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In its April 27 edition, The Philadelphia Business Journal takes a look at the Township's work to transform Route 30. The article quotes Supervisor Chair Sue Drummond and Planning Commission Chair Deb Abel.
East Whiteland Township looks to revitalize its section of Route 30
by Natalie Kostelni
An outsider driving along Route 30 between City Avenue and Route 202 may scoff at the notion that the area is one of the wealthiest in the United States and carries the vaunted Main Line moniker.
With its vacancies, mishmash of 1970s vintage strip centers, broken sidewalks — some that lead to nowhere— and lack of streetscaping, Route 30, also known as Lancaster Avenue, is neither Rodeo Drive nor Worth Avenue. Rather it’s a victim of a patchwork of zoning that crisscrosses three counties and multiple municipalities. It suffers from a lack of cohesive planning.
As a result, Route 30 never had a chance to come close to those other two sophisticated thoroughfares but East Whiteland is trying to change that along a section of Route 30 stretching between Old Lincoln Highway and Route 202.
While it’s better late than never, could there be hope other nearby municipalities will follow suit?
More activity is underway along Route 30 that could prompt just that. The Paoli Train Station is under redevelopment and will become an even stronger anchor. In Devon, several car dealerships have upgraded their buildings and an Urban Outfitter’s project on the former Waterloo Gardens property is well underway. A Target will move into a vacant Kmart and a newly built CVS has opened across the street. Villanova University’s new dorms are expected to be completed by autumn, and Bryn Mawr and Ardmore have projects that have or will revive corners along the road.
What’s different about what East Whiteland is doing is the township is looking at a swath of Route 30 comprehensively.
The effort is an outgrowth of several projects undertaken in recent years, such as a wide-ranging plan that was adopted in 2016 and a multimodel transportation study of Route 29. Municipal officials began to take a closer look at Route 30.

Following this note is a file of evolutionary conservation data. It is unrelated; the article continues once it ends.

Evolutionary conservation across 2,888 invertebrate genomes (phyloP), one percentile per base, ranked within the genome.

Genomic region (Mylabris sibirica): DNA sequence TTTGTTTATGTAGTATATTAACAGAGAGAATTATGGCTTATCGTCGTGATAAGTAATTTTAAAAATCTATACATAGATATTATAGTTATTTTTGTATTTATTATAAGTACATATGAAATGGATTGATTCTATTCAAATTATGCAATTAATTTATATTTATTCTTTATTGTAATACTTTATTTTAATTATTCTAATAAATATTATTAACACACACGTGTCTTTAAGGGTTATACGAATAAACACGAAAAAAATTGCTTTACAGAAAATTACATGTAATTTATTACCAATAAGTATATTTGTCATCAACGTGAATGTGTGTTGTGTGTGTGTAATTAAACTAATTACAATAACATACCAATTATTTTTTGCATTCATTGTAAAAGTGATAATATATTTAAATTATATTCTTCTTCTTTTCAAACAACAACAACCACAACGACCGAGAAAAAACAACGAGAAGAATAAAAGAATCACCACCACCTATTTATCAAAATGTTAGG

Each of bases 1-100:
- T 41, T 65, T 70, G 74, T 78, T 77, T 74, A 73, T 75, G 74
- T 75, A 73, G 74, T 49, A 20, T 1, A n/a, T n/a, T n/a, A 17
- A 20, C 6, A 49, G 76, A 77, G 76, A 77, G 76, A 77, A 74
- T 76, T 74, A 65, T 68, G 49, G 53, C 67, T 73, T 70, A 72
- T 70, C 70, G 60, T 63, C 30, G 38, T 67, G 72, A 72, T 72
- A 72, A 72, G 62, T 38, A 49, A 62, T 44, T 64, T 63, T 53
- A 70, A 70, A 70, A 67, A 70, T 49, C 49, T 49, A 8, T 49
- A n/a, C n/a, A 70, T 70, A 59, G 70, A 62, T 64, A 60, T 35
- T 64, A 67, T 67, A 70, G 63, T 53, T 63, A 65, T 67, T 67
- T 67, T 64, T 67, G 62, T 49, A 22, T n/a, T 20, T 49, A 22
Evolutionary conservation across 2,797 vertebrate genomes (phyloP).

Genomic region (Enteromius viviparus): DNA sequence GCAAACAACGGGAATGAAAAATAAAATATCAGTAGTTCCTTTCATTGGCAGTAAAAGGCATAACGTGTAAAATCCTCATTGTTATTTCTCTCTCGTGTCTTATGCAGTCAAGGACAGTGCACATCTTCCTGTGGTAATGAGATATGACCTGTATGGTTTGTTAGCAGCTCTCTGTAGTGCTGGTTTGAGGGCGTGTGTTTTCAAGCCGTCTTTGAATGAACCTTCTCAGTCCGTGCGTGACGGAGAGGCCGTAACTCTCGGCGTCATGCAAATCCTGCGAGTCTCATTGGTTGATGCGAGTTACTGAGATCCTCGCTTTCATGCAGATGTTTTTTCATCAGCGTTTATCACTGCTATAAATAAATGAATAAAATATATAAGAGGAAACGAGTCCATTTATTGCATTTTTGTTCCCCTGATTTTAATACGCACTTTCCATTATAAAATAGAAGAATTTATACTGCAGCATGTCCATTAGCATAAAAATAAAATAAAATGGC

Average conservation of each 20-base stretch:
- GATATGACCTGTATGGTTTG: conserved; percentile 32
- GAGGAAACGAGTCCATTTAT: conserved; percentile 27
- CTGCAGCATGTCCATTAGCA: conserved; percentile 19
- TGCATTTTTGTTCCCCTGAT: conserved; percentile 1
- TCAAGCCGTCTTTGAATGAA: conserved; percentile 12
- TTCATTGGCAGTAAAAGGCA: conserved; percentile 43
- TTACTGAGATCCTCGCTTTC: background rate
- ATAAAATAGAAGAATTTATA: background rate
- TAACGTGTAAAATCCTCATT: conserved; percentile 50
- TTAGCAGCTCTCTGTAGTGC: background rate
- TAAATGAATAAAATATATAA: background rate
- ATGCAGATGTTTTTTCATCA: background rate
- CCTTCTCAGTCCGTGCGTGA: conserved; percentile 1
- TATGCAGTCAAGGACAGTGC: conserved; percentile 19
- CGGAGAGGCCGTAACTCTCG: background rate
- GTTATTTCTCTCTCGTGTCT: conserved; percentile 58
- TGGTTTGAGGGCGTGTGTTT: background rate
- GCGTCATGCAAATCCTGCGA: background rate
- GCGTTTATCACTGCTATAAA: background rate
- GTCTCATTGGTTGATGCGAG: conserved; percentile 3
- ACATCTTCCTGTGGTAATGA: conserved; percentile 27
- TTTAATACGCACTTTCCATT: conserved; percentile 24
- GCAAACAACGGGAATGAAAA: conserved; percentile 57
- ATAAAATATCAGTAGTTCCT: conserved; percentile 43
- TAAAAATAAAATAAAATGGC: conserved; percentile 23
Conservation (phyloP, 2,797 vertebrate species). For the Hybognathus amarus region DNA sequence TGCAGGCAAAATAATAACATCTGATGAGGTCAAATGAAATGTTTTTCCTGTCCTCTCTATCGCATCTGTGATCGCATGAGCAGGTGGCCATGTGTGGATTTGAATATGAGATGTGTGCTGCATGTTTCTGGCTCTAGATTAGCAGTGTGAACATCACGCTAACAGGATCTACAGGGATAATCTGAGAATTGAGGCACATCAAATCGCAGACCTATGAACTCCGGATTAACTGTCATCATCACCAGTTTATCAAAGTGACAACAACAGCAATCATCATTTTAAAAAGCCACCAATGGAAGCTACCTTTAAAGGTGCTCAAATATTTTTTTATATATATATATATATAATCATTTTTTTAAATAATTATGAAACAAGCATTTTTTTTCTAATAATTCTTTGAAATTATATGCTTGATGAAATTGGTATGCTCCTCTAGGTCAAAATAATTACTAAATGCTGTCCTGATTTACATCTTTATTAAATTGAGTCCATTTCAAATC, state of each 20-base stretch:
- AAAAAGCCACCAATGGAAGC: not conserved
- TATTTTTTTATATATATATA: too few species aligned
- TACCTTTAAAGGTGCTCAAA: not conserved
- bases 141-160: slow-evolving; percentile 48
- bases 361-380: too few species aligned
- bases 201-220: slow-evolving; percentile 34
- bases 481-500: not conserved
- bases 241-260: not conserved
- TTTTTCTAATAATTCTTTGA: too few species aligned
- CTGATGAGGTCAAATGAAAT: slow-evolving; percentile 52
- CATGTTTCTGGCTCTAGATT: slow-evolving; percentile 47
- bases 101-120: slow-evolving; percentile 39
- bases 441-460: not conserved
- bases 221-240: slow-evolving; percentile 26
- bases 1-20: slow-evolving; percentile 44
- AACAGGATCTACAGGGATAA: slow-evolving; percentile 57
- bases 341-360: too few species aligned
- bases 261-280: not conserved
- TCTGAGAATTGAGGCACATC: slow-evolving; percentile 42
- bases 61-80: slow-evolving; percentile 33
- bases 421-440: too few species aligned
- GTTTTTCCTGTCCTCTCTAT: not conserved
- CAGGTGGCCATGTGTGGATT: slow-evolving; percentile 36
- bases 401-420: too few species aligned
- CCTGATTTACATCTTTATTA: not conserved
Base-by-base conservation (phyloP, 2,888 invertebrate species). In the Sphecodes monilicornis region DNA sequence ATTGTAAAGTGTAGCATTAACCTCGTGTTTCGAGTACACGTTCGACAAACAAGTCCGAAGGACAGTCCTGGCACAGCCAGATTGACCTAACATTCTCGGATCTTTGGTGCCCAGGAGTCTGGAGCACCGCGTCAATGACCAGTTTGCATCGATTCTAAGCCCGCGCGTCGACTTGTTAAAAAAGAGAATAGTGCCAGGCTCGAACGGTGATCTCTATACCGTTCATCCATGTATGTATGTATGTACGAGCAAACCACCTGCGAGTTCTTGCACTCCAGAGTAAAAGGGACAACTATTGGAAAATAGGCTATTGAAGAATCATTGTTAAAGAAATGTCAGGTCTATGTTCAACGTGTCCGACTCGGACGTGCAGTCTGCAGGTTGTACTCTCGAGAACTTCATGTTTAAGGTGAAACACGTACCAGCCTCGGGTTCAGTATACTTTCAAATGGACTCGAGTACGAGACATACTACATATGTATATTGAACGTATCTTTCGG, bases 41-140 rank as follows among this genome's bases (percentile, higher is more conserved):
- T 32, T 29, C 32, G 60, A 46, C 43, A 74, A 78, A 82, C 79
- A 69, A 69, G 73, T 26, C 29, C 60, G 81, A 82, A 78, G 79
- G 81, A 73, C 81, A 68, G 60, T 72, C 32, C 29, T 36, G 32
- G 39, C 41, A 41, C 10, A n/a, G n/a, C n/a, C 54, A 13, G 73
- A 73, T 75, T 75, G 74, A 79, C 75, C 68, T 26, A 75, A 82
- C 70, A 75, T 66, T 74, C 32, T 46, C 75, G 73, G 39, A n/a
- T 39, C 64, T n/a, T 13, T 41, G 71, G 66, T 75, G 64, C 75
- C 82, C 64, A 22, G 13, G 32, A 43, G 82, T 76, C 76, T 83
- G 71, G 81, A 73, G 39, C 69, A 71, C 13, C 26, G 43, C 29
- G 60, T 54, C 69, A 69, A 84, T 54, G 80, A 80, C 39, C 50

“We took a bus tour of the township and noticed the Route 29 Corridor was developing and moving forward but the Route 30 Corridor had been neglected,” said Sue Drummond, a township supervisor. “That hit us in the face and we started to think about what we could do about Route 30.”
When it started to analyze Route 30, Drummond and others on a newly formed Route 30 Corridor Committee saw some of its more glaring challenges. The road goes from four lanes down to three and back to four at one point. This pinch point causes traffic problems. There’s a stretch between Lincoln Court and Route 202 dotted with abandoned buildings, some rundown properties and vacant lots for sale. Progress has stalled.
“We’re looking for a way to revitalize the area,” said Deb Abel, who is chair of the planning commission who served on the committee. “It has a lot of businesses and they also would like to see a revitalization in the area. It would give them a shot in the arm and residents would like more beautification and to make it more pedestrian-friendly.”
That bus tour was a year ago and since there have been a series of analyses, meetings and input from residents and businesses. In May, a draft report is scheduled to be issued and a final report is expected to be released in June that will outline a vision for the corridor and make recommendations on how to achieve that.
“It’s been very challenging,” Abel said. “We have had countless hours from a core volunteer group and I think we have been very careful and deliberate about the ideas that will work here and the ones that won’t. It’s complicated.”
The objective is to create an identity for East Whiteland that includes a downtown catering to its 12,000 residents as well as the 50,000 people who commute and work there on a daily basis.
One addition that would go a long way to helping East Whiteland with its transformation of Route 30 would be a train station. This sumer SEPTA is scheduled to begin a feasibility study of locating a station at one of two possible sites — near Immaculata University or off Three Tun Road.
“Everone has a town around a train station,” Drummond said. “There’s no station between Malvern and Exton and when you don’t have a station, you don’t build a town. We don’t have a town.”
The township has already zoned for mixed-use development along Route 30, but developers haven’t embraced it. Instead they have applied to pursue just one of the uses when they propose projects. As a result, some of the land use planning will likely get tweaked to encourage developers to consider mixed-use projects. GMH Capital Partners is proposing such a project with a four-story apartment building with retail space on the site of the former Frazer Lanes bowling alley and an adjacent mobile home park.
“We really want to have a plan for our growing township,” Drummond said. “Once investment begins in an area, it will spur additional interest.”